8. That we will, in our several stations, encourage Frugality, Economy, and Industry, and promote Agriculture, Arts, and the Manufactures of this Country, especially that of Wool; and will discountenance and discourage every species of extravagance and dissipation, especially all horse-racing, and all kinds of gaming, cock-fighting, exhibitions of plays, shews, and other expensive diversions and entertainments; and on the death of any relation or friend, none of us, or any of our families, will go into any further mourning-dress than a black crape or ribbon on the arm or hat for gentlemen, and a black ribbon and necklace for ladies, and we will discontinue the giving of gloves and scarfs at funerals.
 
9. That such as are venders of Goods or Merchandises will not take advantage of the scarcity of Goods that may be occasioned by this Association, but will sell the same at the rates we have been respectively accustomed to do for twelve months last past. And if any vender of Goods or Merchandises shall sell any such Goods on higher terms, or shall, in any manner, or by any device whatsoever, violate or depart from this Agreement, no person ought, nor will any of us deal with any such person, or his or her Factor or Agent, at any time thereafter for any commodity whatever.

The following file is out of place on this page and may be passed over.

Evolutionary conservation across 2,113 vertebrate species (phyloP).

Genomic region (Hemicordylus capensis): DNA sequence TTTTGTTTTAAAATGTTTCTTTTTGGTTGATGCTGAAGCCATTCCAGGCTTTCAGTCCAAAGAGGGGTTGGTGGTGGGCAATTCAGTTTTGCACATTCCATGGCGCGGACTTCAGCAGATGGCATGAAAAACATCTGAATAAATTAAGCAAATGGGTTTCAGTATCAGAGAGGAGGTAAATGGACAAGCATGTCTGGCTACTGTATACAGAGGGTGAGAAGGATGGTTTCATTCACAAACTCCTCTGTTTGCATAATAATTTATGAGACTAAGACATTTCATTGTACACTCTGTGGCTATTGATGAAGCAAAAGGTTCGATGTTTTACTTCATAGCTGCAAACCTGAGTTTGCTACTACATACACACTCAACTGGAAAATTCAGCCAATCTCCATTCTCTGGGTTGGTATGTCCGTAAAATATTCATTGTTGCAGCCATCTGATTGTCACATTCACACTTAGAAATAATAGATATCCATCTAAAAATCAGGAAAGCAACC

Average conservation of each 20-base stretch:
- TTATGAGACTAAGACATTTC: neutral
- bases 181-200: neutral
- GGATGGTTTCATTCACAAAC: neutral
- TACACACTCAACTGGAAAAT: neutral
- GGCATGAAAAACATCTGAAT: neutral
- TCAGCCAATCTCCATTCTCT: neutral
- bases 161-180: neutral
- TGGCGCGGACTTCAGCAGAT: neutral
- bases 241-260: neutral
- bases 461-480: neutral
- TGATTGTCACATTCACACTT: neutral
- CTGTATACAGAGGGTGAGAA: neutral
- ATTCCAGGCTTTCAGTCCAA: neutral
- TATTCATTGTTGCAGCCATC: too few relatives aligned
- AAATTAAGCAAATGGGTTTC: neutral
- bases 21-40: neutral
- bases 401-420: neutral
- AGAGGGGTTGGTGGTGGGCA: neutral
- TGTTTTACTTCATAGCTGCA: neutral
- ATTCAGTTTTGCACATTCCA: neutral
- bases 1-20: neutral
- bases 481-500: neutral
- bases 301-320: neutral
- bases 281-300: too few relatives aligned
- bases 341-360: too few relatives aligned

10. In case any Merchant, Trader, or other person, shall import any Goods or Merchandise, after the first day of December, and before the first day of February next, the same ought forthwith, at the election of the owner, to be either re-shipped or delivered up to the Committee of the County or Town wherein they shall be imported, to be stored at the risk of the importer, until the Non-Importation Agreement shall cease, or be sold under the direction of the Committee aforesaid; and in the last mentioned case, the owner or owners of such Goods shall be reimbursed out of the sales the first cost and charges; the profit, if any, to be applied towards relieving and employing such poor inhabitants of the Town of Boston as are immediate sufferers by the Boston Port Bill; and a particular account of all Goods so returned, stored, or sold, to be inserted in the publick papers; and if any Goods or Merchandises shall be imported after the said first day of February, the same ought forthwith to be sent back again, without breaking any of the packages thereof.